Prisoners roared into the fight, strangling, grappling, biting, and clawing the terrorists. Hammer made his way up the slope and fired again, killing two more.

    Hammer ducked, raking gunfire as the terrorists fired wildly at the mob of prisoners, heedless of hitting their own. He made his way to the other side of the van.

    The terrorists sprayed the van with bullets, panicked. With their leader down in the muck, they were as disorganized as the prisoners. Something popped and hissed in the van's undercarriage.

    Hammer backpedaled away, firing as he went to keep the terrorists near the van. They ducked for cover behind the vehicle.

    Hammer recognized the van. Before the team had switched to more inconspicuous vehicles, he practically lived out of one of those vans. And he knew where the gas tank was.

    Hammer concentrated bursts from both of his Glocks. The high-pitched shriek of gas igniting was the only warning the terrorists got as the van exploded.

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    The Birdcage: Conclusion

    Hammer struggled to get up, sputtering in the muck. The explosion had thrown him off the side of the slope, down into the welcoming arms of the cold mud. The soft landing had saved his life.

    The others were not so lucky. All of the terrorists and some of the prisoners who had been near the van were blown apart from the explosion. The terrorist leader was dead in the muck, his skull crushed in by some incredible force. For some reason his hand was missing. Bishop's corpse lay next to him. Who had killed whom was unclear.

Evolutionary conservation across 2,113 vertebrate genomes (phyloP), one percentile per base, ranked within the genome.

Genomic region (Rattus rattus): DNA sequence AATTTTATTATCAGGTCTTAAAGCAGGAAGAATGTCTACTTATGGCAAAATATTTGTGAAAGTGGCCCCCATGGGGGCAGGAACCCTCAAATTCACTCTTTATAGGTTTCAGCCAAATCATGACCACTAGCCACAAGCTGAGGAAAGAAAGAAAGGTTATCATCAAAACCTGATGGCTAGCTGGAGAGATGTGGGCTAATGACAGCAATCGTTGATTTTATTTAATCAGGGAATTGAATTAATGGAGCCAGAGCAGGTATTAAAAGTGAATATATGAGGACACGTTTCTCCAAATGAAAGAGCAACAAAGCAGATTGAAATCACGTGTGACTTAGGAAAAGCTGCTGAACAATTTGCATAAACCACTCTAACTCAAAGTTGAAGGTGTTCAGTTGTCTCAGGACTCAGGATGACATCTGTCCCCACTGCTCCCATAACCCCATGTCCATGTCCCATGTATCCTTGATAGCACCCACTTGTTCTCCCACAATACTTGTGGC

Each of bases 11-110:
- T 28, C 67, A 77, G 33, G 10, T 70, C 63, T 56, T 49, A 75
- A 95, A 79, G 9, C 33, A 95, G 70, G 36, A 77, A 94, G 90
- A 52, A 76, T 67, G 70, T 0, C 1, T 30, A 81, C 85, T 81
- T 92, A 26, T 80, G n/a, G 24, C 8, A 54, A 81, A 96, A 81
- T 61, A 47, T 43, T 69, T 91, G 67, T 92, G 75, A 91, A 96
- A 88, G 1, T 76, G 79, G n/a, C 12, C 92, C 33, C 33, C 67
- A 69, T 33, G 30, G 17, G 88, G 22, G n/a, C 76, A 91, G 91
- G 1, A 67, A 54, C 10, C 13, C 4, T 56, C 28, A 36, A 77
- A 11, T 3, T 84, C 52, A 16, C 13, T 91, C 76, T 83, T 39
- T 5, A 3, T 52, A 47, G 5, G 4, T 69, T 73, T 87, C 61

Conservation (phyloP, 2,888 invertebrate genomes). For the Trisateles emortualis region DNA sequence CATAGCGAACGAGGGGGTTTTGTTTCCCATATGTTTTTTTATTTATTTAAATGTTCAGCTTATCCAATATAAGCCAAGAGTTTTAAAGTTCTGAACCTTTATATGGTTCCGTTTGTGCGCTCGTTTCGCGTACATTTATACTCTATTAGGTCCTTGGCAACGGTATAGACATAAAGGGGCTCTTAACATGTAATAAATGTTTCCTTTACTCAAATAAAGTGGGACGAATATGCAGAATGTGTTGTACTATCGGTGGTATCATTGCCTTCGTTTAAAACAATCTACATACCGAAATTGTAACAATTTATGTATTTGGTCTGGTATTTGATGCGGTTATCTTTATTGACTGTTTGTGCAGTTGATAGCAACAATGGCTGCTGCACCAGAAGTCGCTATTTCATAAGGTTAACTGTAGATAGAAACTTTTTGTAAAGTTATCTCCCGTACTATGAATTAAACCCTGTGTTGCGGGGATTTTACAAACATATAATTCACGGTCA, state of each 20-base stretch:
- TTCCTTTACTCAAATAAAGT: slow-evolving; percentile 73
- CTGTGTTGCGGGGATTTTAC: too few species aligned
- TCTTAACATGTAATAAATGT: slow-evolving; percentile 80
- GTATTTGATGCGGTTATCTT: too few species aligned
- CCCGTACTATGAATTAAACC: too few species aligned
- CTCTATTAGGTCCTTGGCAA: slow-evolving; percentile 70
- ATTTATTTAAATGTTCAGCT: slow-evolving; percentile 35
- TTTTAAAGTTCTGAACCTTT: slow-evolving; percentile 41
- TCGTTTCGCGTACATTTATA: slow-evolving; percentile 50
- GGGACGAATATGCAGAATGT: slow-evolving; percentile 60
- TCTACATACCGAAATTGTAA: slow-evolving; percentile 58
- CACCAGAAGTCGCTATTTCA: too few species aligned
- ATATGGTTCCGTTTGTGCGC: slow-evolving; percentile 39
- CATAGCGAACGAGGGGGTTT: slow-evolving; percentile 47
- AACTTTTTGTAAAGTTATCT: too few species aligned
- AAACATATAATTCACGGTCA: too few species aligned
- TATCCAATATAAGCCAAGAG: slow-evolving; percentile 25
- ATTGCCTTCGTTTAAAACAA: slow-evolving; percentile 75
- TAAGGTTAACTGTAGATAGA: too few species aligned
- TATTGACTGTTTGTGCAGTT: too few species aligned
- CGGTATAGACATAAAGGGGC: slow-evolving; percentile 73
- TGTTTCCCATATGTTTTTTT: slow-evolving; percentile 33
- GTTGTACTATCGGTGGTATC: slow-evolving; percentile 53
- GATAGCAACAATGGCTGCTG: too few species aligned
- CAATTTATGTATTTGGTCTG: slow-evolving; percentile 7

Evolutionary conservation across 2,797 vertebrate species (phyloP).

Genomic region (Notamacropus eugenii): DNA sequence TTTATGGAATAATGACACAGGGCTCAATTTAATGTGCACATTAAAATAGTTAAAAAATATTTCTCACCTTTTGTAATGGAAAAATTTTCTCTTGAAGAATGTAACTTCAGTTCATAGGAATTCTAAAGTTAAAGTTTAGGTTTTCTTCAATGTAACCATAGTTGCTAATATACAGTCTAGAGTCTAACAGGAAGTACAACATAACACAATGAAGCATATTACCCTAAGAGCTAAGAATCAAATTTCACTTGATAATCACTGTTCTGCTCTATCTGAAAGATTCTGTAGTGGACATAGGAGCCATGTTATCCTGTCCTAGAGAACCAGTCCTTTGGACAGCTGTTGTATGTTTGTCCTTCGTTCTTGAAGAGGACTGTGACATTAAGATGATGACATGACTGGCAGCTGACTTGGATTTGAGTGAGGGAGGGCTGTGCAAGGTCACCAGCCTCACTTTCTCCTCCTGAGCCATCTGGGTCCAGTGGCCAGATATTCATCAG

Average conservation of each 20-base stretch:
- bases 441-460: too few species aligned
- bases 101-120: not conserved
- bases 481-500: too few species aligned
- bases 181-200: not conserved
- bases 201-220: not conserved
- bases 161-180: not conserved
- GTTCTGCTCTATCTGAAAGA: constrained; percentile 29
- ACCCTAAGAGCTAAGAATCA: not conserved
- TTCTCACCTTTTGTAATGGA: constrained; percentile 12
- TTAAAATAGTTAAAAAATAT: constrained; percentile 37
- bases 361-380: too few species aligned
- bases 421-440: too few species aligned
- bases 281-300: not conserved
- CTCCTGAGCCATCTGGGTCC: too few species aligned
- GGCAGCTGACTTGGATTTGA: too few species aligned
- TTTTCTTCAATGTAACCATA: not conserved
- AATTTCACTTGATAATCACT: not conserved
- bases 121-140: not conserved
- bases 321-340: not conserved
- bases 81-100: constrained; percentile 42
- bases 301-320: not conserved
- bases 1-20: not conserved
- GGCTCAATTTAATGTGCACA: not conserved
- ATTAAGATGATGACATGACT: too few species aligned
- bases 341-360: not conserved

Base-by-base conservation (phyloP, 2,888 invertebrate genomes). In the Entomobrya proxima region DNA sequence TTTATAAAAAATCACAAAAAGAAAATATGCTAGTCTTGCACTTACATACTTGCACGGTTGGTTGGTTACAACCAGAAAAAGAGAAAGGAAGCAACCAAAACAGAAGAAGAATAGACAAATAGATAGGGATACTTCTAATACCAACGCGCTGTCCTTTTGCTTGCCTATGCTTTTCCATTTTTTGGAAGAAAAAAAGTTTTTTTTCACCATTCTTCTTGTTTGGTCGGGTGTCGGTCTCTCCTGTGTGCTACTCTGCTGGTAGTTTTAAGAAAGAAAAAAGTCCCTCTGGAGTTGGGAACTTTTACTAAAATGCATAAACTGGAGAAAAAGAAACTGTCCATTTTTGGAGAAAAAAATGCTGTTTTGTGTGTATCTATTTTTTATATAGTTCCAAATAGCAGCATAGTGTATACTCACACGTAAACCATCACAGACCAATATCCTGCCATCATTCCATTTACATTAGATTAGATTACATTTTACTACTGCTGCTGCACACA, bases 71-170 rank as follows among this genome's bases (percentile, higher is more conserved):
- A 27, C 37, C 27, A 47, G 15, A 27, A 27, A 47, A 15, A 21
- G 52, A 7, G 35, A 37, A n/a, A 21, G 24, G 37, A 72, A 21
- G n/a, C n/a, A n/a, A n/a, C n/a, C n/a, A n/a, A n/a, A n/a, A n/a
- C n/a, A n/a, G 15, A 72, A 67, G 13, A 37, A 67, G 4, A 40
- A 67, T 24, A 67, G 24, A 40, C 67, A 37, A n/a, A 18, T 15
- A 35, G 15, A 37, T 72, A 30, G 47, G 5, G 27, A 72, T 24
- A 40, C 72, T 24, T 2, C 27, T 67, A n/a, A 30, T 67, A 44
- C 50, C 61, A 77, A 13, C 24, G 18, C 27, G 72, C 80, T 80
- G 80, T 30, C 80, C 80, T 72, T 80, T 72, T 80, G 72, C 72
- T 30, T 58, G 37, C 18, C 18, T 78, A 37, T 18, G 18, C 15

A pair of guard's boots appeared in his field of vision. Hammer looked up.

    It was Crazy Freddy. "Well if it ain't our national hero!"

    Jones, Morowitz, and Bean were all standing around him, armed with shotguns and pistols. They wore ill-fitting guard uniforms. Blood was spattered on Morowitz and Bean’s clothes.

    Hammer started to reach for his pistols, but then realized that one of them was dangling from Freddy’s hand.

    "Don't bother," said Freddy. "I think you've had enough heroics for one day, huh?" He leaned down on his knees to put his face in Hammer's field of vision. "Tell you what: whaddaya say we let bygones be bygones? You're one of them CIFA boys, right? We ain't terrorists. Hell, I'm a Goddamn red-blooded American patriot! We all are!" Freddy looked up at his companions. "Ain't we boys?"

    "Damn right," said Morowitz, the first thing he said the entire trip.

    "Right," he looked back at Hammer. "You saved my life. You saved all these boys lives. You don’t know me from Adam. But when trouble came, you took care of it." Freddy smiled, almost fatherly. "You’ve been screwed by the system as much as we have. Only we deserve it." He stood up. "So I tell ya what I'm gonna do. I'm gonna let you live. You deserve to. Probably the only decent thing I done in my whole life." He smirked.

    Freddy looked up suddenly. Then he left Hammer's view. The boots tramped off.

    "Watch your back, soldier boy. We'll look for you on the front page …"

    Hammer got to his feet. The four convicts were gone.

    Jim-Bean waved to him from a black helicopter. Hammer limped over to it.

    "You okay?"

    "I'll live. But there are four wanted men on the loose somewhere out there."

    Jim-Bean shrugged. "Are they terrorists?"

    Hammer shook his head, climbing into the chopper. "The terrorists are all dead."

    "Then I don't care. Leave it to Alabama law enforcement. We got more important things to do!"